Are You Ready

The light was finally beginning to fade, and the gentle orange glow of sunset brought new shadows to the room. Darker shadows.

“Do you recognise me, Mr Cochrane?” He spoke in a direct manner, though calm and soft in tone.

“Should I?”

“Of course – I’m the man you murdered.”

Alex Cochrane looked down at the ropes holding his wrists to the chair. They were old, but tightly bound. Despite his last memory having been somewhere towards the end of dinner the previous evening, he focussed on the here and now, and gave them a gentle pull. There was hardly any slack in them, and he felt the fibres burn slightly as he turned his wrists back and forth. This could get tricky, he thought, as he furiously tried to clear his head.

“Murdered, you say? Ah. How embarrassing. You seem well for it, at least.”

He gripped the arms of the chair tightly and quickly took in the room, keeping his host in view. His host, as yet unremembered, had turned to the table behind him, busying his hands with something out of view. Metal clinked against glass.

“Yes, no thanks to you of course. Now, are you ready? You should make yourself ready, for the end. For death.”

“Hmm, prepare myself, do you mean? That’s not really my style.”

“In the end we die alone. It will help to be… prepared, as you say.”

“I don’t think so. I came into this world kicking and screaming, and I intend to go out the same reluctant way, so no I’m not fucking ready and I doubt I ever will be. Oh, and while we’re on the subject – fuck you.”

“You have spirit, my friend, and that is to be lauded, but I fear it is profoundly unproductive given your current situation.”

All the while, Alex’s fingers had been feeling out the ends of the old wooden chair he had so recently woken to find himself tied to. Finally, the right-hand one gave a little. He coughed to cover the noise, as he pulled harder and felt it lift away slightly. He steadied his feet, as he flexed the muscles in his shoulders and lower back, and waited for the right moment.

His host – a slender gentleman in a long black coat, more gaunt than tall – had been filling a syringe. It was of an older style, made of metal, and wouldn’t have looked out of place under a glass display in St Bart’s museum. Alex could see it now it as the man started to turn, and just hoped it wasn’t as rusty as some of its display counterparts probably were. He was curiously less concerned about what it contained, and rather more about what the state of the implement could end up doing to him. His host stopped to tap the main body of the syringe, holding it softly between long bony fingers. That was when Alex lunged. In one swift movement he charged forward bringing his right foot upwards in a high kick. His foot caught the gentleman’s wrist and sent the syringe up and back, plunging the business end into his eye. The scream was feral, as one hand shook in front of his face, the other clawing back towards the table’s edge. Alex’s momentum had pulled the chair’s arm away from its base, with two spokes accompanying it. Alex swung out at his host’s head, catching him in the left side of his neck. A shattered end of one of the spokes struck home and sank into his grey flesh. A spray of blood arced out and gently kissed the wall’s grubby plaster on its way down to the bare boards of the dusty floor. The gentleman gurgled once and followed barely seconds behind.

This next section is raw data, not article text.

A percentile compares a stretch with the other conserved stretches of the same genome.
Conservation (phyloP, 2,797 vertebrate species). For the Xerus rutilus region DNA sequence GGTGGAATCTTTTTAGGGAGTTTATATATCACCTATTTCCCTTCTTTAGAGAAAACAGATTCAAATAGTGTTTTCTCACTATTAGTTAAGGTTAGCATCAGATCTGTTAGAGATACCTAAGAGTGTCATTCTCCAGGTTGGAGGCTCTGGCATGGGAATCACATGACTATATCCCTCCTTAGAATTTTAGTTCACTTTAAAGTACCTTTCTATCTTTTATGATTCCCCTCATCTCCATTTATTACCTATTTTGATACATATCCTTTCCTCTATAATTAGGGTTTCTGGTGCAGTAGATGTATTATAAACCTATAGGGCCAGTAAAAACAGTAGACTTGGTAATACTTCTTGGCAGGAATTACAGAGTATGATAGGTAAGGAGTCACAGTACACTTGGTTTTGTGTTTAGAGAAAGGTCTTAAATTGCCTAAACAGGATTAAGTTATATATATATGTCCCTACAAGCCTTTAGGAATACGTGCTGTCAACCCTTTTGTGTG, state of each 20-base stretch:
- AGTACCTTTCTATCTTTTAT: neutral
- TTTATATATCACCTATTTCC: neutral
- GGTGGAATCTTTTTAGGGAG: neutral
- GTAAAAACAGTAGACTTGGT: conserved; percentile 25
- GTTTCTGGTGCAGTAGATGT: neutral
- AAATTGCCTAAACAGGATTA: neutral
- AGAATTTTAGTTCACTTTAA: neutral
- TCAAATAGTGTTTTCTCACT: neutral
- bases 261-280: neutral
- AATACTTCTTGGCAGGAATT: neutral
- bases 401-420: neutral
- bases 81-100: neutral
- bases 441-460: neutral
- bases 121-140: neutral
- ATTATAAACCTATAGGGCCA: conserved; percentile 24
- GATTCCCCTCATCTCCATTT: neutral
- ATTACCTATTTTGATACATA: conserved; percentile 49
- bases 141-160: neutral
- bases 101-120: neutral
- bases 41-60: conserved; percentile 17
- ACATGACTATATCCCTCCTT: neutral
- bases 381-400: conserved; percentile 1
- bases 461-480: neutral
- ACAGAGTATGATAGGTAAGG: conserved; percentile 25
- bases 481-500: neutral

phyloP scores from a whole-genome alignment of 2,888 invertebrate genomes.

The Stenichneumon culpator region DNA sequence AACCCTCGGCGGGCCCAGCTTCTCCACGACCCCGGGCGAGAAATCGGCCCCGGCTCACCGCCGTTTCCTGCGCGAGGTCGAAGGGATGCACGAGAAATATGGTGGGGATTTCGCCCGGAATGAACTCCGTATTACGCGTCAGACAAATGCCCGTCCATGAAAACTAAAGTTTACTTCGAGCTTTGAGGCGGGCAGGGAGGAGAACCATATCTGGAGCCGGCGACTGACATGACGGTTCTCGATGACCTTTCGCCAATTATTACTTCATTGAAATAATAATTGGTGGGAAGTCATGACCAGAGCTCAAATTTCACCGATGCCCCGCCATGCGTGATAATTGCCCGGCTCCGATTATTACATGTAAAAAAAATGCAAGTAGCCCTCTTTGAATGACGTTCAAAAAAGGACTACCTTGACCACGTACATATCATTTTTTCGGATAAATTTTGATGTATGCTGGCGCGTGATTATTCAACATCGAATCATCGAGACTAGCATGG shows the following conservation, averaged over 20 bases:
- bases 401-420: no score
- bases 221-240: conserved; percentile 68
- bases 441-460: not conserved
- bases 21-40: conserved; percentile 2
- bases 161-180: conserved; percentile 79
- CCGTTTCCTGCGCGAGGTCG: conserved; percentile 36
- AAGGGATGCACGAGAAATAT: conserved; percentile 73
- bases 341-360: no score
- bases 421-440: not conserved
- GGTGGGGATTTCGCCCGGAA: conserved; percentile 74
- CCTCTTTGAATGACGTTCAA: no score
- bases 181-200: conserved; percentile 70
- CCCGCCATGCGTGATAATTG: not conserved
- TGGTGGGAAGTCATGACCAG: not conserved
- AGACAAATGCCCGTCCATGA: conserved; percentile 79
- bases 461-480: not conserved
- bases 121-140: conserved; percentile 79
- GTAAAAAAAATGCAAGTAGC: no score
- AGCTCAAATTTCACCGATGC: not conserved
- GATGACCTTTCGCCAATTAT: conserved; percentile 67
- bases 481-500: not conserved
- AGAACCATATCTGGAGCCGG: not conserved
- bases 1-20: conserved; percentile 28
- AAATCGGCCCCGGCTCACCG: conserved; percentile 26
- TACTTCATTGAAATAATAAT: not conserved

In popular movies, when someone is shot with an arrow, caught with a spear, or stabbed with a pair of scissors, or a syringe, they only ever seem to fall away from the offending intrusion – as if to do otherwise would break some hypersensitive celluloid taboo. Real life is often less delicate. The stranger face-planted with all the elegance and taste of a blood-soaked corpse with a syringe buried in his left eye. Alex kicked him in the side for good measure.

“What the fuck! Who… WHO the fuck!”

With most of the chair in ruins, he removed the remaining ropes with relative ease, stood over his would-be torturer, and massaged his wrists. Frowning, he turned and headed for the door.

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